The carrier layer 10 of the present invention is composed of a fluid-soluble material, preferably a pre-cured polypropylene or a pre-cured polyethylene. However, other polyalkylene materials may be used for the carrier layer 10. As depicted in FIGS. 2-4, the carrier layer 10 has a thickness 12 which enables the suspended silver particles 20 and other metal particles 30 to be suspended in multiple horizontal zones throughout the carrier layer 10. Individual spots or aliquots of the silver particles 20 and other metal particles 30 should be spaced in patterns by which the metal types alternate and the spots or aliquots range in spacing from almost touching (such as 0.1 mm) up to approximately 7.0 mm apart, preferably less than 2.0 mm apart. The deposition of the silver and other metal particles, 20 and 30 is preferably conducted by dispersing the particles separately in the pre-cured polyalkylene material and depositing grids of the metals on the outer layer 10. The spots or aliquots may by laid down by silk screening, or presumably can be arrayed by any other means now known or heretofore developed in the art, including ink jet printing and thin film applications. Generally, one metal particle type is applied to the carrier layer 10 at a time and allowed to dry before a second metal particle type is applied. This allows for consistent delivery of the silver particles 20 and other metal particles 30 to the wound surface as the metal deposits slowly degrade.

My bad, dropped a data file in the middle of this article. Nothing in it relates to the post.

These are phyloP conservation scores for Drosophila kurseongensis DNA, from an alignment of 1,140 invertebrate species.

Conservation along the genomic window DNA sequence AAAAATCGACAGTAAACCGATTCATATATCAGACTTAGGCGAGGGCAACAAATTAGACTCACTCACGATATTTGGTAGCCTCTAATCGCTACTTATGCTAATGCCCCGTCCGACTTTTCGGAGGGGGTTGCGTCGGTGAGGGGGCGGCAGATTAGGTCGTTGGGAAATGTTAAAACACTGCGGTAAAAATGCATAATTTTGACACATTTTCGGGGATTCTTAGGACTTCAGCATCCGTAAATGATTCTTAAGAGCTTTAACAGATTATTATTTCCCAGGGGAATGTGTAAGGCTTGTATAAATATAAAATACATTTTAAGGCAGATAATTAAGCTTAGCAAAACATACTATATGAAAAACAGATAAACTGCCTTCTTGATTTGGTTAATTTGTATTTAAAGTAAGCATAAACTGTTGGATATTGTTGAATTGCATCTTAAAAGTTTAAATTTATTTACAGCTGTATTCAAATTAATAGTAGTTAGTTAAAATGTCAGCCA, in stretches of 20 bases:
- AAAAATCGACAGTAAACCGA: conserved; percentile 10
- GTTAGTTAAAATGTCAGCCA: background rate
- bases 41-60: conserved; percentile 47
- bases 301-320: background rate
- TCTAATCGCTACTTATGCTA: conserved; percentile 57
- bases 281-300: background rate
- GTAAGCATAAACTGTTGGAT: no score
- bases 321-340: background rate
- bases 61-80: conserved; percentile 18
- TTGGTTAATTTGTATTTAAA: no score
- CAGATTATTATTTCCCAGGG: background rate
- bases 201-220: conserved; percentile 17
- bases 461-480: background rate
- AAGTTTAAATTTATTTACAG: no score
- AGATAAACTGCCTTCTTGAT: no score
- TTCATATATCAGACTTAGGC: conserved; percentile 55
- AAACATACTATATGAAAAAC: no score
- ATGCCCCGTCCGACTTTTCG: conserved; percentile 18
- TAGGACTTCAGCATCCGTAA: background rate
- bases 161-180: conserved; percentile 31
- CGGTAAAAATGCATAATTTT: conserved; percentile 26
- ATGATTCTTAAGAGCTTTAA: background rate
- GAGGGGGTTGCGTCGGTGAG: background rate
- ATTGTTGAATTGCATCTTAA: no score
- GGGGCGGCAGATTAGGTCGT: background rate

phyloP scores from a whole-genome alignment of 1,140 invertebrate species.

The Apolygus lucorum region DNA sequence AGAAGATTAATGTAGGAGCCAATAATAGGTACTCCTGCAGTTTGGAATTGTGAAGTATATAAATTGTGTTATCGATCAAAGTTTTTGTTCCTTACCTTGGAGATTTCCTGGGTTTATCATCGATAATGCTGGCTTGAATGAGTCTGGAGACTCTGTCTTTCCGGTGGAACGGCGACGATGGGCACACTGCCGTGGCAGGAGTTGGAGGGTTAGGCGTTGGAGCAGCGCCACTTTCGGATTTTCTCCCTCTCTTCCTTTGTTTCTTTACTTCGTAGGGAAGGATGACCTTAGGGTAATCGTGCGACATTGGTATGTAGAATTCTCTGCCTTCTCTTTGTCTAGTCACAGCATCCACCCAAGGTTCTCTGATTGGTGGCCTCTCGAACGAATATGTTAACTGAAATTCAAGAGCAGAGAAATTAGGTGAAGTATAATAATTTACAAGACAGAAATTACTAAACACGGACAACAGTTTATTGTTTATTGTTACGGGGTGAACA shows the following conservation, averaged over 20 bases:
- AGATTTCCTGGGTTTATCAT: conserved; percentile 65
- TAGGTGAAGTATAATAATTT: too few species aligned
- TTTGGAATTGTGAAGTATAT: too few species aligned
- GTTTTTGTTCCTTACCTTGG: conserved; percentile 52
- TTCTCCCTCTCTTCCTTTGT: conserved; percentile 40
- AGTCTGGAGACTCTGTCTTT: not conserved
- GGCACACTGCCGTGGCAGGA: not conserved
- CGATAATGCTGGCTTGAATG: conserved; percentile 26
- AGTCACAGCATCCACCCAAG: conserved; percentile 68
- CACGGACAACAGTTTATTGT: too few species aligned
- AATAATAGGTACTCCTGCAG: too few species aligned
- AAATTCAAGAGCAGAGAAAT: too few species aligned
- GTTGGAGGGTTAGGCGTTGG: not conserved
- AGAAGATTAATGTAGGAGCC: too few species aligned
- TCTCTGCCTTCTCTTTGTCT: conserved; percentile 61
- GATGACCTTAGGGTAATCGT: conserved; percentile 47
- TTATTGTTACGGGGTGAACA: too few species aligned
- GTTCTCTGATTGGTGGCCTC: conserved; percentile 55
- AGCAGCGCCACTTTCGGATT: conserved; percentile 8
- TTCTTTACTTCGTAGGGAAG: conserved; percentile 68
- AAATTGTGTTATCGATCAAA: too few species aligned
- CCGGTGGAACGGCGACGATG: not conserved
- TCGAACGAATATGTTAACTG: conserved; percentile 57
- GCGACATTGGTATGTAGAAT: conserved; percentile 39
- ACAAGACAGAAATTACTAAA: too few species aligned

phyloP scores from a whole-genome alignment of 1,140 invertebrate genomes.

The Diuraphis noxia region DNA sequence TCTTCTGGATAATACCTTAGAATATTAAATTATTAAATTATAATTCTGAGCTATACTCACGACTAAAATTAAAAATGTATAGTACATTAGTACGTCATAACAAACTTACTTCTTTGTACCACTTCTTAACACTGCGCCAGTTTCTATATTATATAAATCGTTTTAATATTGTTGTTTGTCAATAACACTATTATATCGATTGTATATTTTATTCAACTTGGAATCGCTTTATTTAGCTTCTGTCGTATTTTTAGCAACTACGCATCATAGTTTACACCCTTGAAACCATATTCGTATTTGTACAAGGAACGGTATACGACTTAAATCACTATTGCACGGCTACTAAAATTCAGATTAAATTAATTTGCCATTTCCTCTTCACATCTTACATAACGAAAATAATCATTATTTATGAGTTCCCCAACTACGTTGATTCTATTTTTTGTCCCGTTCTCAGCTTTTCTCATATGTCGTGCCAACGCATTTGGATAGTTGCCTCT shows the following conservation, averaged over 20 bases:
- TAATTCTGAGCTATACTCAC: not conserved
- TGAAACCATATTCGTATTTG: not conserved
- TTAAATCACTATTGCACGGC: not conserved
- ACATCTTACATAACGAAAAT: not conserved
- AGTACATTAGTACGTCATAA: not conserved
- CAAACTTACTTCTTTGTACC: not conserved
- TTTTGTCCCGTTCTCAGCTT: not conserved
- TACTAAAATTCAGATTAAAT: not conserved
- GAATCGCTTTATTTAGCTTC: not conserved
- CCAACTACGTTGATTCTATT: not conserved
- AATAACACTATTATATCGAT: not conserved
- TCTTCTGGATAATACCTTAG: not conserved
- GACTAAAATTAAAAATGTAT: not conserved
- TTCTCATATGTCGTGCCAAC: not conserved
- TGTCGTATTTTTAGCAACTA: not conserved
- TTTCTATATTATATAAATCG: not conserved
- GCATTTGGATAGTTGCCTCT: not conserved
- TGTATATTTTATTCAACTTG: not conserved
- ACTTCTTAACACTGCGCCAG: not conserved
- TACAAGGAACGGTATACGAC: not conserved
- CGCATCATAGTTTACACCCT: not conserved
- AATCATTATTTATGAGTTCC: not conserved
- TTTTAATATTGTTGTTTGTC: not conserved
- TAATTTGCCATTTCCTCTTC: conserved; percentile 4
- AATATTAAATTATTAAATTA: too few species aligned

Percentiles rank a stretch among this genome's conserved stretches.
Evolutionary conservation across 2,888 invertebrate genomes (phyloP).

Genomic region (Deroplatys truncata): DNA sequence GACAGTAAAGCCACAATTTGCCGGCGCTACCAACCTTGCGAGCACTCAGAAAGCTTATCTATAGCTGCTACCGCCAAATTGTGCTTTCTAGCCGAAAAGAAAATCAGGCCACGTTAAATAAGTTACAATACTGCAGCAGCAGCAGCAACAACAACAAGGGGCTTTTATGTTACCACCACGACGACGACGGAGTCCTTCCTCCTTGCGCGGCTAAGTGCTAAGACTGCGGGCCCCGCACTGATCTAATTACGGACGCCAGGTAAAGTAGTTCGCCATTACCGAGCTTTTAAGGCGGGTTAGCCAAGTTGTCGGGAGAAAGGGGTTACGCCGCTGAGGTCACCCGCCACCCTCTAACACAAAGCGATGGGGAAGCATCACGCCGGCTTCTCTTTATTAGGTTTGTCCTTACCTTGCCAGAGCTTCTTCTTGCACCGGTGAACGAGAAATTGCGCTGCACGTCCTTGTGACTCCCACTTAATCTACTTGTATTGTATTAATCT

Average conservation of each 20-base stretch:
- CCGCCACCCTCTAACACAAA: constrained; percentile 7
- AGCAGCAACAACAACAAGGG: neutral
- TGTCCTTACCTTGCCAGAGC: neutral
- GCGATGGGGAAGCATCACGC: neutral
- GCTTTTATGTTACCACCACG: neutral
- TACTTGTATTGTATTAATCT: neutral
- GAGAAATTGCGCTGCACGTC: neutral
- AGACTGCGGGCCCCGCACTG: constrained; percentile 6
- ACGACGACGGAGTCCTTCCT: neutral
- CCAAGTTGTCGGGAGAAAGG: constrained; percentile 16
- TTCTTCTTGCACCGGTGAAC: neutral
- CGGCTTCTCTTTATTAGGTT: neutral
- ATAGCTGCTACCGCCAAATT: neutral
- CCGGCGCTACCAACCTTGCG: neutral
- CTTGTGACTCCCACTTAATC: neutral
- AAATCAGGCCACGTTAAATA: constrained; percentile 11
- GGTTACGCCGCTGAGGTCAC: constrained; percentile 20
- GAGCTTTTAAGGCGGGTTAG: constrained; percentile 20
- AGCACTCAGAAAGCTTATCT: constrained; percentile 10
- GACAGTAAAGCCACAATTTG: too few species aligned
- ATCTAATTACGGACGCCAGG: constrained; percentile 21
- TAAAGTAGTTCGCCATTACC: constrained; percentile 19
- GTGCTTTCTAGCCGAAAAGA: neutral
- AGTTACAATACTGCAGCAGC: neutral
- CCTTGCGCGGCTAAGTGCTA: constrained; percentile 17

The silver particles 20 of the present invention are preferably silver that is at least 99.99% to 99.9999% pure. However, less pure silver, and suitable salts and oxides thereof may be used. Examples of other silver particles 20 that may be used include: silver fluorides, silver chlorides, silver bromides, silver iodides, silver oxides, silver sulfides, silver selenides, and silver tellurides. Preferably, the diameter of the silver particles 20 is between 0.1 to 1.0 microns, however, the diameter may vary.
The other metal particles 30 of the present invention are preferably zinc, however other metal particles that will create a galvanic charge when adjacent to silver may be used. Examples of other metal particles 30 that may be used according to the present invention include aluminum, cobalt, copper, gold, iron, magnesium, platinum, titanium and zinc, and salts and oxides thereof. The other metal particles 30 are desirably pure or nearly pure zinc, but aluminum, cobalt, copper, gold, iron, magnesium, platinum and titanium may also be used. In addition, the other metal particles 30 may comprise compounds providing free dissolution of metal ions, such as zinc gluconate, zinc acetate, zinc chloride, zinc citrate, zinc propionate, zinc sulphate heptahydrate, zinc butyrate, zinc formate, zinc glycolate, zinc glycerate, zinc lactate, zinc sulfate, ferrous oxide, ferrous sulphate, and titanium oxide. Other zinc salts which are soluble in water and have low pK values, which indicate a high rate of zinc ion release, may also be used. Other suitable metal salts and compounds that release metal ions upon exposure to an aqueous medium may also be used. Preferably, the diameter of the other metal particles 30 is between 0.1 to 1.0 microns, however, the diameter may vary.